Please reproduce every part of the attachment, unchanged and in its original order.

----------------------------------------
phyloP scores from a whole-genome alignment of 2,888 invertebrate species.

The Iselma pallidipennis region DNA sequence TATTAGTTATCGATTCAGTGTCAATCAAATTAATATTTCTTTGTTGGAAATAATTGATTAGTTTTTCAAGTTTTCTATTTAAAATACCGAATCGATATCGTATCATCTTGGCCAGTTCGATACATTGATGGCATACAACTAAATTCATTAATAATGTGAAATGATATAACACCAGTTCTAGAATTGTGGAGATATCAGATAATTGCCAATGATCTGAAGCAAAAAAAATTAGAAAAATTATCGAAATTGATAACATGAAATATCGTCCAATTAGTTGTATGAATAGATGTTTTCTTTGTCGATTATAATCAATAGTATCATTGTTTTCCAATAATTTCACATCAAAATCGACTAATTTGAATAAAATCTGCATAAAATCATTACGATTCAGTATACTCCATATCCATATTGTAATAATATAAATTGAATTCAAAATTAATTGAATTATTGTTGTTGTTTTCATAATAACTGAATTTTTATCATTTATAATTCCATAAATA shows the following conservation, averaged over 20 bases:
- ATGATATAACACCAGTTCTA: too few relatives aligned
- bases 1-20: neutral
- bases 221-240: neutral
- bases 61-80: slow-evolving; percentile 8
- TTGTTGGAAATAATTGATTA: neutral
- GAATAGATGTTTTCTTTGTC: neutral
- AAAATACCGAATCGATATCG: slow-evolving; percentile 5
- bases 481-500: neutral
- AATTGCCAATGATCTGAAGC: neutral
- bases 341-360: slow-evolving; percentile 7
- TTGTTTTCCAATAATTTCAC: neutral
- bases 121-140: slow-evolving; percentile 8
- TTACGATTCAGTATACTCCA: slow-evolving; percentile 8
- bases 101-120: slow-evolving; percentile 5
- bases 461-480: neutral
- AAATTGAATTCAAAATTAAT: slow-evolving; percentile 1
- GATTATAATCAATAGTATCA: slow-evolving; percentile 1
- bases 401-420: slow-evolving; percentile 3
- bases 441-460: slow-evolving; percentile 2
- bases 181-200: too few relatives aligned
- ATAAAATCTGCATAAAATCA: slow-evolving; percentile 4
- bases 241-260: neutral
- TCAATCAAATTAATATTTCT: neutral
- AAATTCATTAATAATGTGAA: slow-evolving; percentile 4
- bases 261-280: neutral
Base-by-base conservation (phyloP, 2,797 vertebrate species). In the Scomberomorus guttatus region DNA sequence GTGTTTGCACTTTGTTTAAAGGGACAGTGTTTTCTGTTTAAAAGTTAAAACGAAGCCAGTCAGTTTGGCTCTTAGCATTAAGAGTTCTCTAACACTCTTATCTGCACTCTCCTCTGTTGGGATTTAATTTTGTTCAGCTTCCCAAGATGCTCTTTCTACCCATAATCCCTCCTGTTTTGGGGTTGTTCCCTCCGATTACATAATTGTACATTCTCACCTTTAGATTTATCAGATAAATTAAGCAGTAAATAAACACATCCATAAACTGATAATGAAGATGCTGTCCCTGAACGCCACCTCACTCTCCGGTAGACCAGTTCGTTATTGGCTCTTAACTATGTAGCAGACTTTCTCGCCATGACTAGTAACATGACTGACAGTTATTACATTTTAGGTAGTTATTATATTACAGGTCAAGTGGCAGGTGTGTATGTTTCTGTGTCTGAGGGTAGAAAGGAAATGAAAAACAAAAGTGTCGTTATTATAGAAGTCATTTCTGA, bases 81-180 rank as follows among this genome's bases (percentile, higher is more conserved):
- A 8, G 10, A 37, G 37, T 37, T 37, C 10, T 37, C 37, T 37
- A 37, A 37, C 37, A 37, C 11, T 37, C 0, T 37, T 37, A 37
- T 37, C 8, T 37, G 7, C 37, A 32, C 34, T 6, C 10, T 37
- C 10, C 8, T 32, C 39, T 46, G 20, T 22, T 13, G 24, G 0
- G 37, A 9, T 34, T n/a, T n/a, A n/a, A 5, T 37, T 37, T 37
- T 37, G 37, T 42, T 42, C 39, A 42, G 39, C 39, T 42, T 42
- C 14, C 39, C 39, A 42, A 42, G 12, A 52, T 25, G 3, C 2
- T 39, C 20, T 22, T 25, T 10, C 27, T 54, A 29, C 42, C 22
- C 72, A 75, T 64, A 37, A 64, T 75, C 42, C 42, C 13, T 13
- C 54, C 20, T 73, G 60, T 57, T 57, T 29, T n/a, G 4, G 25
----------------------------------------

phyloP scores from a whole-genome alignment of 2,888 invertebrate species.

The Iselma pallidipennis region DNA sequence TATTAGTTATCGATTCAGTGTCAATCAAATTAATATTTCTTTGTTGGAAATAATTGATTAGTTTTTCAAGTTTTCTATTTAAAATACCGAATCGATATCGTATCATCTTGGCCAGTTCGATACATTGATGGCATACAACTAAATTCATTAATAATGTGAAATGATATAACACCAGTTCTAGAATTGTGGAGATATCAGATAATTGCCAATGATCTGAAGCAAAAAAAATTAGAAAAATTATCGAAATTGATAACATGAAATATCGTCCAATTAGTTGTATGAATAGATGTTTTCTTTGTCGATTATAATCAATAGTATCATTGTTTTCCAATAATTTCACATCAAAATCGACTAATTTGAATAAAATCTGCATAAAATCATTACGATTCAGTATACTCCATATCCATATTGTAATAATATAAATTGAATTCAAAATTAATTGAATTATTGTTGTTGTTTTCATAATAACTGAATTTTTATCATTTATAATTCCATAAATA shows the following conservation, averaged over 20 bases:
- ATGATATAACACCAGTTCTA: too few relatives aligned
- bases 1-20: neutral
- bases 221-240: neutral
- bases 61-80: slow-evolving; percentile 8
- TTGTTGGAAATAATTGATTA: neutral
- GAATAGATGTTTTCTTTGTC: neutral
- AAAATACCGAATCGATATCG: slow-evolving; percentile 5
- bases 481-500: neutral
- AATTGCCAATGATCTGAAGC: neutral
- bases 341-360: slow-evolving; percentile 7
- TTGTTTTCCAATAATTTCAC: neutral
- bases 121-140: slow-evolving; percentile 8
- TTACGATTCAGTATACTCCA: slow-evolving; percentile 8
- bases 101-120: slow-evolving; percentile 5
- bases 461-480: neutral
- AAATTGAATTCAAAATTAAT: slow-evolving; percentile 1
- GATTATAATCAATAGTATCA: slow-evolving; percentile 1
- bases 401-420: slow-evolving; percentile 3
- bases 441-460: slow-evolving; percentile 2
- bases 181-200: too few relatives aligned
- ATAAAATCTGCATAAAATCA: slow-evolving; percentile 4
- bases 241-260: neutral
- TCAATCAAATTAATATTTCT: neutral
- AAATTCATTAATAATGTGAA: slow-evolving; percentile 4
- bases 261-280: neutral
Base-by-base conservation (phyloP, 2,797 vertebrate species). In the Scomberomorus guttatus region DNA sequence GTGTTTGCACTTTGTTTAAAGGGACAGTGTTTTCTGTTTAAAAGTTAAAACGAAGCCAGTCAGTTTGGCTCTTAGCATTAAGAGTTCTCTAACACTCTTATCTGCACTCTCCTCTGTTGGGATTTAATTTTGTTCAGCTTCCCAAGATGCTCTTTCTACCCATAATCCCTCCTGTTTTGGGGTTGTTCCCTCCGATTACATAATTGTACATTCTCACCTTTAGATTTATCAGATAAATTAAGCAGTAAATAAACACATCCATAAACTGATAATGAAGATGCTGTCCCTGAACGCCACCTCACTCTCCGGTAGACCAGTTCGTTATTGGCTCTTAACTATGTAGCAGACTTTCTCGCCATGACTAGTAACATGACTGACAGTTATTACATTTTAGGTAGTTATTATATTACAGGTCAAGTGGCAGGTGTGTATGTTTCTGTGTCTGAGGGTAGAAAGGAAATGAAAAACAAAAGTGTCGTTATTATAGAAGTCATTTCTGA, bases 81-180 rank as follows among this genome's bases (percentile, higher is more conserved):
- A 8, G 10, A 37, G 37, T 37, T 37, C 10, T 37, C 37, T 37
- A 37, A 37, C 37, A 37, C 11, T 37, C 0, T 37, T 37, A 37
- T 37, C 8, T 37, G 7, C 37, A 32, C 34, T 6, C 10, T 37
- C 10, C 8, T 32, C 39, T 46, G 20, T 22, T 13, G 24, G 0
- G 37, A 9, T 34, T n/a, T n/a, A n/a, A 5, T 37, T 37, T 37
- T 37, G 37, T 42, T 42, C 39, A 42, G 39, C 39, T 42, T 42
- C 14, C 39, C 39, A 42, A 42, G 12, A 52, T 25, G 3, C 2
- T 39, C 20, T 22, T 25, T 10, C 27, T 54, A 29, C 42, C 22
- C 72, A 75, T 64, A 37, A 64, T 75, C 42, C 42, C 13, T 13
- C 54, C 20, T 73, G 60, T 57, T 57, T 29, T n/a, G 4, G 25